Before he turned 21, he had won two more titles, beaten David Ferrer at the Australian Open and knocked out Andy Murray to reach the quarters of the 2009 US Open. By the end the same year, he had beaten Rafael Nadal in Beijing and soared to No14 in the rankings, and with a semi-final run at the following Australian Open he was into the top 10—still aged just 21.
Physically I’m feeling pretty good, and this part of the season it’s important to get a lot of matches
Things would not continue so seamlessly, though. A knee injury in 2012 and a brief suspension for the incautious use of a cold remedy in 2013 took their toll: Cilic slipped to 47 in the rankings.
And thus an older—though still only 25—and wiser Cilic would have to begin his climb again. Now with former Grand Slam champion and fellow Croat Goran Ivanisevic in his corner, he reached his first Wimbledon quarter-final and then joined a very rare club: He became a Grand Slam champion himself at the US Open after a blistering, big-hitting display of straight-set wins over Tomas Berdych, Roger Federer and Kei Nishikori.
He had broken more new ground, too: a place at his first World Tour Finals and a ranking of No9, but another knock-back soon followed. He was able to play just one match before the 2015 clay season due to a persistent shoulder injury, and managed just four wins in five tournaments on what is his least successful surface.
Yet slowly, steadily he has again pressed upwards, and a quarter run at Wimbledon, the semis at the US Open, and his 14th title have augured well for this new season. He has arrived in Rotterdam, where he was a finalist in 2014, as the second seed, and upbeat about the year ahead, and in particular the indoor season. After all, seven of his titles have come indoors.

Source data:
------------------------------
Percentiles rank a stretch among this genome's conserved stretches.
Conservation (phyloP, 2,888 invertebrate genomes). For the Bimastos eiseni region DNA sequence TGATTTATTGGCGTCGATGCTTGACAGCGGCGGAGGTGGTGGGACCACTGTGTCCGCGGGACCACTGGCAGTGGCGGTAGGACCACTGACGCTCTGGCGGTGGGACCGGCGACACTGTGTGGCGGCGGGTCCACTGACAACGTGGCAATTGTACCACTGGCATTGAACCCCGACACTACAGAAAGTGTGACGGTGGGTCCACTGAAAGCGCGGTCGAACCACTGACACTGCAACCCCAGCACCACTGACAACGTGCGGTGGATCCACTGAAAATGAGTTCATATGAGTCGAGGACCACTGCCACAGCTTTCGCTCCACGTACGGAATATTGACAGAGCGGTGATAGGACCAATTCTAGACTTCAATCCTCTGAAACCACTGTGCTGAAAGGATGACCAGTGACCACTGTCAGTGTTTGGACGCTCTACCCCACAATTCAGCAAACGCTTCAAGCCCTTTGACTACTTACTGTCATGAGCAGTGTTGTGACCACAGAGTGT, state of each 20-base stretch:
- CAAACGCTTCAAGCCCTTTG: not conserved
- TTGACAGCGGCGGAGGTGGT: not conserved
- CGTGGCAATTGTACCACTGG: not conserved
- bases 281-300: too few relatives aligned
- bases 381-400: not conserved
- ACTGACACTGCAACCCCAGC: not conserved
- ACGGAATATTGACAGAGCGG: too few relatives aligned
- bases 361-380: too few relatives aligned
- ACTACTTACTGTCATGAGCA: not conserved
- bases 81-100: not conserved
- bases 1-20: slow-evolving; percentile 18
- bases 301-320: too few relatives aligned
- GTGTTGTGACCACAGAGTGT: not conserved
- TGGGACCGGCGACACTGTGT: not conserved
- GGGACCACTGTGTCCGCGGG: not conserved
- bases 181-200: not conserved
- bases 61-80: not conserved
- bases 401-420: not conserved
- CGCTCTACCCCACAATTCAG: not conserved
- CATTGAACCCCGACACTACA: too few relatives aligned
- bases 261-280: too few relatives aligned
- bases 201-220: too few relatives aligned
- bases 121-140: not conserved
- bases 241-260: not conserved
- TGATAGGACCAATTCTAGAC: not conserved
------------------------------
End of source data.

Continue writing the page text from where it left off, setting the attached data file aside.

“Usually I enjoy this European part of the tour, to play indoors… I even decided to play a bit more [this year]. After last year I am still quite fresh. I feel good,” he said.
“I would say these courts suit my game—playing indoors, plus here the surface is not too fast, the ball is bouncing a bit higher, gives me a bit more freedom to play.
“Physically I’m feeling pretty good, and this part of the season it’s important to get a lot of matches to be more confident… I could have had a better start to the year, that’s for sure.”
He lost in the first round of Montpellier last week, but his target is further down the road: to regain the top 10 for the first time in more than six months. Indeed he has set himself a higher mark than that.
“I’m aiming to be top eight at the end of season. That goal would be a huge achievement. Two years ago, I think I finished No9, so I want to move one step closer. But that’s what most players want to do. The competition won’t be easy.
“Year after year, a lot of guys are playing well. I still have to be able to beat the players behind me and improve to beat the guys in front of me. It’s down to me to get that one extra step in my game, and that’s what I’m motivated to do this year.”
A few good weeks before the French Open could pile on the points after playing so little this time last year, and a win in Rotterdam could knock off a couple of places straight away.
He admitted that Ivanisevic has been a great influence on him, but knows that progress is in his own hands: “Year after year, trying to be more professional, prevent injuries, better preparation and also recovery. I’m trying to move forward and am now in a situation where I need to be able, week after week, to play good tennis at a higher level.”
He began well with a Round 1 over Denis Istomin in a testing two-setter, 7-6, 6-4, and admitted it had been “mentally tough”.
But then he was pointed to the name of the champion here exactly 20 years ago: Ivanisevic. The still-quietly-spoken Cilic admitted: “To win too would be a huge honour.”
He next plays Andreas Seppi or Gilles Muller.
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